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In Depth Articles

Teenagers, smart phones and ADHD

July 17, 2018

Teenagers who are constantly checking their phones are more likely to develop ADHD symptoms than their less social-media-engaged peers, US researchers say.
In what the study authors say is the first longitudinal study investigating the issue, researchers found that the frequency of digital media use among over 2500 non-ADHD 15-and 16-year-olds …

Diagnosed with hypertension? Think aldosteronism

All newly-diagnosed hypertensive patients should be screened for primary aldosteronism before they are started on treatment, Australian experts suggest in the latest issue of the MJA.
“Primary aldosteronism is common, specifically treatable, and associated with significant cardiovascular morbidity and mortality,” say researchers Dr Jun Yang, Professor Peter Fuller and Professor Michael …

The link between sebaceous gland tumours and colon cancer.

July 11, 2018

A case report
A 56-year-old patient presents with a smooth, round, slightly scaly lump on the forehead, 2mm in maximum dimension. The clinical diagnosis was query basal cell carcinoma and it was excised.
Microscopic findings were of sebaceoma and following immunohistochemistry staining shows loss of nuclear positivity of the DNA mismatch …

Introducing solids early helps babies sleep.

New study findings confirm what many parents already believe, introducing solids early helps babies sleep through the night.
The UK randomised trial, published in JAMA Pediatrics showed the early introduction of solids into an infant’s diet (from three months of age) was associated with longer sleep duration, less frequent waking at …

Patients Okay with Doctor Tattoos

July 04, 2018

Findings from a newly published study are likely to silence those who suggest doctors need to return to wearing white coats to improve patient respect.
According to US researchers, patient perception in terms of a doctor’s capability, trustworthiness and reliability is not affected by the presence of visible tattoos and non-traditional …

Can meditation really slow ageing?

Is there real science in the spiritualism of meditation? Jo Marchant meets a Nobel Prize-winner who thinks so.
It’s seven in the morning on the beach in Santa Monica, California. The low sun glints off the waves and the clouds are still golden from the dawn. The view stretches out over …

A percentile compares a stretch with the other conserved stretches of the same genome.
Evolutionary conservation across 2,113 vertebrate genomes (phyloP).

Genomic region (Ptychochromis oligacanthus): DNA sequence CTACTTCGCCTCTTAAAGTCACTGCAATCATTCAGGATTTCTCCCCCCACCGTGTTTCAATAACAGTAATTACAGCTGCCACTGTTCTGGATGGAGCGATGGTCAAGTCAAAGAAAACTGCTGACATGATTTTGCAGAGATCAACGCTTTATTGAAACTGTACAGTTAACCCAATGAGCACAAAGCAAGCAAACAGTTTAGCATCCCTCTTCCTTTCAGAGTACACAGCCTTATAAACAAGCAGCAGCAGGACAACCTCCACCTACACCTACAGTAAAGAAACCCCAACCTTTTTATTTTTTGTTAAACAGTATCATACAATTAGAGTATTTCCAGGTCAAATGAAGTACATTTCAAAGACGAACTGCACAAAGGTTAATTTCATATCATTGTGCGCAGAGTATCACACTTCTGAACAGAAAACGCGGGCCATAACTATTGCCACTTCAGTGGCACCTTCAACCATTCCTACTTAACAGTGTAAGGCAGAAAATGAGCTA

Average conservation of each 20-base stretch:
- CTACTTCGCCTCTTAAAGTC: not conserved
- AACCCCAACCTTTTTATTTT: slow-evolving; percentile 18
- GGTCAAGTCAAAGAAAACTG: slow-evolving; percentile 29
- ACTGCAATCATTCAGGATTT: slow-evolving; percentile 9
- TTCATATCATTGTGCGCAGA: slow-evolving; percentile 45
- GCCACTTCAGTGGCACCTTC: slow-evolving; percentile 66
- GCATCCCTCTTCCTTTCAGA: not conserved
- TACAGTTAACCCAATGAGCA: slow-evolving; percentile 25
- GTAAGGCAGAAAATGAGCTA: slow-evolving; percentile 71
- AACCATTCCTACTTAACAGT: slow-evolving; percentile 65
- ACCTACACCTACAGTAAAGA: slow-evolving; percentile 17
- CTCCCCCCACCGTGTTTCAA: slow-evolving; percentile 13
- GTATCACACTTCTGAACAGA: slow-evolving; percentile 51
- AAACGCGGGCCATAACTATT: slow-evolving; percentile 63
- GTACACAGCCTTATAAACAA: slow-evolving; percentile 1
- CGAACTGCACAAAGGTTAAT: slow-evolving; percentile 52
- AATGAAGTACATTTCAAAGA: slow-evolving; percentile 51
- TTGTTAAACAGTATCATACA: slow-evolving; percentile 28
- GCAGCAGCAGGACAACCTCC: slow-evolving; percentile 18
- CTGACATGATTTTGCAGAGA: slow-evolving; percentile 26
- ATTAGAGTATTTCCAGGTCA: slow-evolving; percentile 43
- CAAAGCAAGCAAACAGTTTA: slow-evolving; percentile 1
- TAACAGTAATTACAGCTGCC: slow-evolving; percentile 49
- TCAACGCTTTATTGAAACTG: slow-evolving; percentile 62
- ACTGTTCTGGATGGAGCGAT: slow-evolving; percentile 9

Using HbA1c Wisely

June 27, 2018

Glycated haemoglobin (HbA1c) has been used for monitoring patients with established diabetes for many years but its diagnostic application is a more recent development. This article provides some background to the test, explains dual reporting of results and discusses the use of HbA1c in the diagnosis and monitoring of diabetes.
What …

Managing Heavy Menstrual Bleeding in General Practice

Based on an interview with Associate Professor Kirsten Black and Clinical Associate Professor Deborah Bateson conducted at the Annual Women’s and Children’s Health Update, Sydney in February 2018.
“Heavy menstrual bleeding” is the new term for menorrhagia.
This under-treated condition is easy to screen for in general practice. And screening for it …

Managing Hyperhidrosis

June 20, 2018

Based on an interview with Sydney dermatologist, Dr Rob Rosen conducted at the Annual Women’s and Children’s Health Update, Sydney in February 2018.
Hyperhidrosis is a very distressing condition that equally affects both men and women, across all ethnicities.  It occurs in approximately 3% of the general population and the onset …

Time Is Running Out to Contain Gonorrhoea

Mark King has had the clap so many times he’s renamed it ‘the applause’. The first time King had gonorrhoea, he was a teenager in the late 1970s, growing up with his five siblings in Louisiana.
He had the telltale signs: burning and discomfort when he urinated and a thick discharge that …

What Is Lymphocytic Oesophagitis

June 13, 2018

The importance of eosinophils and neutrophils infiltrating oesophageal squamous epithelium as markers for reflux, eosinophilic oesophagitis, and infection are well entrenched, although traditionally less attention has been paid to lymphocytes.
Small numbers of lymphocytes are normally seen in oesophageal epithelium including CD4 helper and CD8 positive cytotoxic lymphocytes.
However, isolated increases in …

Caring for elderly Australians in a home-like setting can reduce hospital visits

A new study out today has found residents with dementia in aged-care facilities that provide a home-like model of care have a better quality of life and fewer hospitalisations than those living in more standard facilities. We also found the benefits of a home-like model were provided without an increase …

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